Earlier this year I set up my own consultancy and I honestly don’t think I would have had the confidence to do so without first investing in my professional development.
Since joining the CIPR in 2012, I’ve been a huge supporter of continuing professional development (CPD). CPD is more than a box ticking exercise – it’s about keeping skills up to date, learning new ones, and mapping your professional journey. My CPD journey began when I realised I needed to expand my Internal Communications Manager role.
Your opinion isn’t enough
As communications professionals, we’re often tasked with having difficult conversations with senior leaders. Whether it’s persuading the c-suite to make a change, or earning consent from external stakeholders, our ability to influence sets us apart from colleagues. But when trying to win approval from stakeholders, you need to bring more than your opinion to the table.
I have talked about this a lot over the years and it’s thanks to my boss at the time that it continues to be a discussion point – it’s the reason I did the CIPR Internal Communications Diploma. Taking six months to undertake the diploma in my spare time was the most worthwhile investment I have made in my career.
CPD is more than just a course
CPD can be tailored to how you want to learn, grow and develop as a professional and it won’t be one size fits all.
I sit on the CIPR Council because I want to expose myself to conversations broader than internal communications, connect with peers in other fields to gain their experience and advise on work I am doing to ensure that internal communications remains high on every comms professionals agenda.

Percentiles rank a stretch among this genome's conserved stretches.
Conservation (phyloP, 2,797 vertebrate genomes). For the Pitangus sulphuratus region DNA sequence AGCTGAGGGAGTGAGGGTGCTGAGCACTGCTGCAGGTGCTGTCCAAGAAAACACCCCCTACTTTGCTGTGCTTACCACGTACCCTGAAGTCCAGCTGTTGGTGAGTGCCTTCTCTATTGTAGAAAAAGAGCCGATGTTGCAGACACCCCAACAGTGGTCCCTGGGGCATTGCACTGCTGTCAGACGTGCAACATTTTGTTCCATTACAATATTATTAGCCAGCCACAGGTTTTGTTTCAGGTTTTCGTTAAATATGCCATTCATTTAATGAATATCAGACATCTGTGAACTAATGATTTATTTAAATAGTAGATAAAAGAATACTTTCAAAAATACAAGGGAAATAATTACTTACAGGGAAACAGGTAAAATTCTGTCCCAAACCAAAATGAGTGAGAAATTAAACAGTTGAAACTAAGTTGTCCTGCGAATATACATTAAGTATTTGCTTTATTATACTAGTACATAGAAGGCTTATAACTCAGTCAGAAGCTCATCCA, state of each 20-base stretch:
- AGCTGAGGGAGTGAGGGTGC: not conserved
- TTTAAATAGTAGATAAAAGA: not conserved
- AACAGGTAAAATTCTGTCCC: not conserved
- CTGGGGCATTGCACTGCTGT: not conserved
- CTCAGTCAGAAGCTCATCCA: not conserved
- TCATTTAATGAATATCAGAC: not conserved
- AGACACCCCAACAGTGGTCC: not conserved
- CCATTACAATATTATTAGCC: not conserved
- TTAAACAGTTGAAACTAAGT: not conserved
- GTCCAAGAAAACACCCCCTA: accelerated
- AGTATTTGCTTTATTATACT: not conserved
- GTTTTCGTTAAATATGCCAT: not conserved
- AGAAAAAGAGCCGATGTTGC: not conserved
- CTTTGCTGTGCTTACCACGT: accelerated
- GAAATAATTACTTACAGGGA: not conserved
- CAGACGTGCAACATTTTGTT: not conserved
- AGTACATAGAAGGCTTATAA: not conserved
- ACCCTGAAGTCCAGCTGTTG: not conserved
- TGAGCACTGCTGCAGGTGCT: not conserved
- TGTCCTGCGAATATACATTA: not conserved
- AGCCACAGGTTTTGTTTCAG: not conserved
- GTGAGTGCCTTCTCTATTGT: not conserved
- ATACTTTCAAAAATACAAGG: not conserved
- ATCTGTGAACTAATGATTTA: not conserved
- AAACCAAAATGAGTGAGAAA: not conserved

I don’t Chair CIPR Inside or sit on the CIPR Council for the CPD points – they are an added bonus to my investment in my profession. I don’t have to go on a course or a workshop to get the points I need to be accredited in my profession, I can get them in other ways – ways that suit how I want to develop.
It isn’t about climbing the ladder
I’m still staggered by how many people aren’t members of CIPR or a professional body (see VMA Inside Insight report). Being part of the CIPR and logging my CPD isn’t driven by a desire to climb the ladder and become the Director of Communications. I want to make sure that I’m respected by all my stakeholders. I want to be able to advise the company I work with/for on the right approach based on case studies I have read or people I have spoken to. I want to be accountable to an ethical code of conduct.
Not everyone wants to be the head of a function. Many people I know want to be excellent communication managers or internal communications executives. Regardless of your aim, a robust commitment to professional development and a dedication to continuous learning is a prerequisite to a rewarding career.
My CPD for 2017
This year my CPD focus isn’t about courses and workshops – setting up on your own means the money to do this is limited. But CPD doesn’t cost a penny – I have already achieved 60 points for this year by logging cost-free activities.
I attended the CIPR AGM to learn more about public affairs, I’m reading the books from the recently launched #ICBookBlub from CIPR Inside and I’m reading research reports linked to the theme of the CIPR Inside conference. None of this requires a budget – just my time and as it’s important to me, finding the time isn’t as difficult as it might seem.